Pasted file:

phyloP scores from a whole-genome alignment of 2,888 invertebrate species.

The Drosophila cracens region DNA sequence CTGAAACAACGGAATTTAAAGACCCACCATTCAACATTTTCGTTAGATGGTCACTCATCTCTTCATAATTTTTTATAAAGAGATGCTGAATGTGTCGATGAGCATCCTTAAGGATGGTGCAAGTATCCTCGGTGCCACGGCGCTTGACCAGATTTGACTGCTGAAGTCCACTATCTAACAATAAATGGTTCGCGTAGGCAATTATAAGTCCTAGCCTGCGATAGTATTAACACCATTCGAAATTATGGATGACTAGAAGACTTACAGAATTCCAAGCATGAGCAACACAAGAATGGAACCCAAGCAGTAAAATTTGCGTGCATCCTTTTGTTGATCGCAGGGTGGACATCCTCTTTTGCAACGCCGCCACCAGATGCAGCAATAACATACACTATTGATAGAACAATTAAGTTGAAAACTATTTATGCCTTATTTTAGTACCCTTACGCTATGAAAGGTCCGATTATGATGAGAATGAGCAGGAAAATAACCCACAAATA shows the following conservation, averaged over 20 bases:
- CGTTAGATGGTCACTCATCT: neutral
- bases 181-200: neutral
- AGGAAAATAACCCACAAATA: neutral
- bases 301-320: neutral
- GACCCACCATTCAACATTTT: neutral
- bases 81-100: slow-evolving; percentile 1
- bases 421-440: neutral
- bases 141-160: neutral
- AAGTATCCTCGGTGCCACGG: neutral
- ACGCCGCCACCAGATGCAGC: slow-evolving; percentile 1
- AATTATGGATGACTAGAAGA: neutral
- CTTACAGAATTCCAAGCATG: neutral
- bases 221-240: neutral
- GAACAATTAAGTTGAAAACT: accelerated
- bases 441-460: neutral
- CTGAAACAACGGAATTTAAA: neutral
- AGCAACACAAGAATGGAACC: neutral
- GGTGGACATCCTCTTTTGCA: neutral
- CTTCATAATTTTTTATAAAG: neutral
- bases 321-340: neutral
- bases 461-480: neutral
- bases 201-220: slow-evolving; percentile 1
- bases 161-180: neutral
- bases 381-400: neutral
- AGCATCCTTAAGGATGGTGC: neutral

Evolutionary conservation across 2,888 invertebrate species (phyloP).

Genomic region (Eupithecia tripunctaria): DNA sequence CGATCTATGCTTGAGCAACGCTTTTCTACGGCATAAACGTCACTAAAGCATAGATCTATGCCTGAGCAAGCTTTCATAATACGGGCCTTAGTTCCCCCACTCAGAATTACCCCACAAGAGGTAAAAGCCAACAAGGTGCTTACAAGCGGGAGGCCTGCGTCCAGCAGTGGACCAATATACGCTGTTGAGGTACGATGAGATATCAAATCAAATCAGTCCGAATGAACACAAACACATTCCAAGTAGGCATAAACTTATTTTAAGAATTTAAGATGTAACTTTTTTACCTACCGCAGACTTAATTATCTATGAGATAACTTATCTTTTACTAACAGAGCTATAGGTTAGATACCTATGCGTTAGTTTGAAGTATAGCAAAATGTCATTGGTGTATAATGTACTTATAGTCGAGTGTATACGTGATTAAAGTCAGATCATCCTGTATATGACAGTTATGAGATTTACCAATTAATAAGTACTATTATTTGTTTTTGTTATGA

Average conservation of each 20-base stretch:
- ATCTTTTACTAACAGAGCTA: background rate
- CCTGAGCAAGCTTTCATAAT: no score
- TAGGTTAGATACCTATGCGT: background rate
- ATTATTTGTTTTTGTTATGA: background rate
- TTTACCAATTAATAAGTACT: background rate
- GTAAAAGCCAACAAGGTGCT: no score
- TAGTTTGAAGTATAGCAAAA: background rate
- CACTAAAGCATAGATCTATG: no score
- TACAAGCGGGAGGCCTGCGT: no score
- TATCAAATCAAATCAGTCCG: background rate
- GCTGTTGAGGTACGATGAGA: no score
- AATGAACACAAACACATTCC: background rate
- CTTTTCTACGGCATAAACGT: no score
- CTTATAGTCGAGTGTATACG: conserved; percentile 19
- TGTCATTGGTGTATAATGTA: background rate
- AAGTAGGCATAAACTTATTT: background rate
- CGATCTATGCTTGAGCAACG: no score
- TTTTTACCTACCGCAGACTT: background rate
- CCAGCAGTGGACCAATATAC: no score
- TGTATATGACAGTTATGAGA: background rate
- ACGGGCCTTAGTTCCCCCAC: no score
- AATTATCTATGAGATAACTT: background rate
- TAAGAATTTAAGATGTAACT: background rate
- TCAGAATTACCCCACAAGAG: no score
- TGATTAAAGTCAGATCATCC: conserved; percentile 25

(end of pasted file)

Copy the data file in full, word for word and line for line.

phyloP scores from a whole-genome alignment of 2,888 invertebrate species.

The Drosophila cracens region DNA sequence CTGAAACAACGGAATTTAAAGACCCACCATTCAACATTTTCGTTAGATGGTCACTCATCTCTTCATAATTTTTTATAAAGAGATGCTGAATGTGTCGATGAGCATCCTTAAGGATGGTGCAAGTATCCTCGGTGCCACGGCGCTTGACCAGATTTGACTGCTGAAGTCCACTATCTAACAATAAATGGTTCGCGTAGGCAATTATAAGTCCTAGCCTGCGATAGTATTAACACCATTCGAAATTATGGATGACTAGAAGACTTACAGAATTCCAAGCATGAGCAACACAAGAATGGAACCCAAGCAGTAAAATTTGCGTGCATCCTTTTGTTGATCGCAGGGTGGACATCCTCTTTTGCAACGCCGCCACCAGATGCAGCAATAACATACACTATTGATAGAACAATTAAGTTGAAAACTATTTATGCCTTATTTTAGTACCCTTACGCTATGAAAGGTCCGATTATGATGAGAATGAGCAGGAAAATAACCCACAAATA shows the following conservation, averaged over 20 bases:
- CGTTAGATGGTCACTCATCT: neutral
- bases 181-200: neutral
- AGGAAAATAACCCACAAATA: neutral
- bases 301-320: neutral
- GACCCACCATTCAACATTTT: neutral
- bases 81-100: slow-evolving; percentile 1
- bases 421-440: neutral
- bases 141-160: neutral
- AAGTATCCTCGGTGCCACGG: neutral
- ACGCCGCCACCAGATGCAGC: slow-evolving; percentile 1
- AATTATGGATGACTAGAAGA: neutral
- CTTACAGAATTCCAAGCATG: neutral
- bases 221-240: neutral
- GAACAATTAAGTTGAAAACT: accelerated
- bases 441-460: neutral
- CTGAAACAACGGAATTTAAA: neutral
- AGCAACACAAGAATGGAACC: neutral
- GGTGGACATCCTCTTTTGCA: neutral
- CTTCATAATTTTTTATAAAG: neutral
- bases 321-340: neutral
- bases 461-480: neutral
- bases 201-220: slow-evolving; percentile 1
- bases 161-180: neutral
- bases 381-400: neutral
- AGCATCCTTAAGGATGGTGC: neutral

Evolutionary conservation across 2,888 invertebrate species (phyloP).

Genomic region (Eupithecia tripunctaria): DNA sequence CGATCTATGCTTGAGCAACGCTTTTCTACGGCATAAACGTCACTAAAGCATAGATCTATGCCTGAGCAAGCTTTCATAATACGGGCCTTAGTTCCCCCACTCAGAATTACCCCACAAGAGGTAAAAGCCAACAAGGTGCTTACAAGCGGGAGGCCTGCGTCCAGCAGTGGACCAATATACGCTGTTGAGGTACGATGAGATATCAAATCAAATCAGTCCGAATGAACACAAACACATTCCAAGTAGGCATAAACTTATTTTAAGAATTTAAGATGTAACTTTTTTACCTACCGCAGACTTAATTATCTATGAGATAACTTATCTTTTACTAACAGAGCTATAGGTTAGATACCTATGCGTTAGTTTGAAGTATAGCAAAATGTCATTGGTGTATAATGTACTTATAGTCGAGTGTATACGTGATTAAAGTCAGATCATCCTGTATATGACAGTTATGAGATTTACCAATTAATAAGTACTATTATTTGTTTTTGTTATGA

Average conservation of each 20-base stretch:
- ATCTTTTACTAACAGAGCTA: background rate
- CCTGAGCAAGCTTTCATAAT: no score
- TAGGTTAGATACCTATGCGT: background rate
- ATTATTTGTTTTTGTTATGA: background rate
- TTTACCAATTAATAAGTACT: background rate
- GTAAAAGCCAACAAGGTGCT: no score
- TAGTTTGAAGTATAGCAAAA: background rate
- CACTAAAGCATAGATCTATG: no score
- TACAAGCGGGAGGCCTGCGT: no score
- TATCAAATCAAATCAGTCCG: background rate
- GCTGTTGAGGTACGATGAGA: no score
- AATGAACACAAACACATTCC: background rate
- CTTTTCTACGGCATAAACGT: no score
- CTTATAGTCGAGTGTATACG: conserved; percentile 19
- TGTCATTGGTGTATAATGTA: background rate
- AAGTAGGCATAAACTTATTT: background rate
- CGATCTATGCTTGAGCAACG: no score
- TTTTTACCTACCGCAGACTT: background rate
- CCAGCAGTGGACCAATATAC: no score
- TGTATATGACAGTTATGAGA: background rate
- ACGGGCCTTAGTTCCCCCAC: no score
- AATTATCTATGAGATAACTT: background rate
- TAAGAATTTAAGATGTAACT: background rate
- TCAGAATTACCCCACAAGAG: no score
- TGATTAAAGTCAGATCATCC: conserved; percentile 25